AI-generated images lose US copyright in search for new technology

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AI-generated images lose US copyright in search for new technology

Images in a photo book created using the artificial-intelligence system Midjourney should not be allowed copyright protection, the US Copyright Office said in a letter seen by Reuters.

“Zarya of the Dawn” author Kris Kashtanova is entitled to a copyright for the parts of the book Kashtanova wrote and arranged, but not for the images produced by Midjourney, the agency said in its bookTuesday.

The decision is one of the first decisions by a US court or agency on the scope of copyright protection for works created with AI, and comes in amid the growing rise of AI-powered software such as Midjourney, Dall-E and ChatGPT.

The Copyright Office said in its letter that it will resubmit its registration for “Zarya of the Dawn” to remove images “that were not obtained by the human author” and therefore cannot be then copyright.

The Copyright Office has no comment on the decision.

Kashtanova said on Wednesday that the “new story” was granted by the copyright protection office for the story and the way the images were arranged, which Kashtanova said “includes a lot of use for people in the AI ​​community.”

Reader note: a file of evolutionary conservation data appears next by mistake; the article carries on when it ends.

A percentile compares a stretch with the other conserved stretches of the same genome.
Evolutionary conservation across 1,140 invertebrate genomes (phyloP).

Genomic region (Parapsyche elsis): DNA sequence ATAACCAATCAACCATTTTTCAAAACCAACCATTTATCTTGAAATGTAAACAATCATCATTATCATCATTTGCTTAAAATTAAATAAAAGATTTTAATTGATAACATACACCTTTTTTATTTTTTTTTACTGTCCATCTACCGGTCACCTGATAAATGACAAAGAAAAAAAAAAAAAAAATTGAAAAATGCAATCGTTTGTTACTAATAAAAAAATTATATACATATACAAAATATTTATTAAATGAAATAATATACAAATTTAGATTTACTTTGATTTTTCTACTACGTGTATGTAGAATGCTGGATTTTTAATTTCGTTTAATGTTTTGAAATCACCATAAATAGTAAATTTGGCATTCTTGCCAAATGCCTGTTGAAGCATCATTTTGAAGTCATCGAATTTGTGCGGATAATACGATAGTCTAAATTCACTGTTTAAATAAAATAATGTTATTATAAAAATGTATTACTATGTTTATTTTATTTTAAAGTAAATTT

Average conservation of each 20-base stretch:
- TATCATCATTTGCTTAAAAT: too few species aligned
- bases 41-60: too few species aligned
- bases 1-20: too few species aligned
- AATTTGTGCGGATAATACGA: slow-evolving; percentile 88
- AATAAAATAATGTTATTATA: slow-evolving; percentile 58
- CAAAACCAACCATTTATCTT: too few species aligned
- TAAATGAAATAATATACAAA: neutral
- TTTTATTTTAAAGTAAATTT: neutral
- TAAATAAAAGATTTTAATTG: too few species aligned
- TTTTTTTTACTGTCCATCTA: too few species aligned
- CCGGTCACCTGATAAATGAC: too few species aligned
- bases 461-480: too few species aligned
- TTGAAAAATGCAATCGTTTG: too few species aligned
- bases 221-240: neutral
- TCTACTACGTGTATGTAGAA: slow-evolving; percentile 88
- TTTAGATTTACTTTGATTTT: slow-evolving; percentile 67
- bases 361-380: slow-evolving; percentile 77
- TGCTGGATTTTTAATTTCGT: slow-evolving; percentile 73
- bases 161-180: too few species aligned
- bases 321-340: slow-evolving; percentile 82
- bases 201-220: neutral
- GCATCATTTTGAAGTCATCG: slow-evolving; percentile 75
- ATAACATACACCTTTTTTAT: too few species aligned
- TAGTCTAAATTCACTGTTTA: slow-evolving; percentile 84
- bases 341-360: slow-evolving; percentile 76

Kashtanova said they are considering the best way to proceed with the argument that the photos themselves are a “direct expression of my creativity and therefore can be copyrighted.”

Midjourney’s general counsel, Max Sills, said the decision was a “huge victory for Kris, Midjourney, and the artists,” and that the Copyright Office is “making it clear that if an artist takes control of a film production tool like Midjourney … is protected.”

Midjourney is an AI-based system that generates images based on user-entered text. Kashtanova wrote the text of “Zarya of the Dawn,” and Midjourney created the illustrations for the book based on inspiration.

The Copyright Office told Kashtanova in October that the book’s copyright registration would be reviewed because the application did not disclose Midjourney’s role.

The office said on Tuesday that it will provide copyright protection for the book’s text and the way Kashtanova selected and arranged its elements. But Kashtanova is said not to be the “mastermind” behind the films themselves.

“The fact that users cannot see what makes Midjourney special makes Midjourney different for copyright purposes than other tools used by artists,” the letter said.


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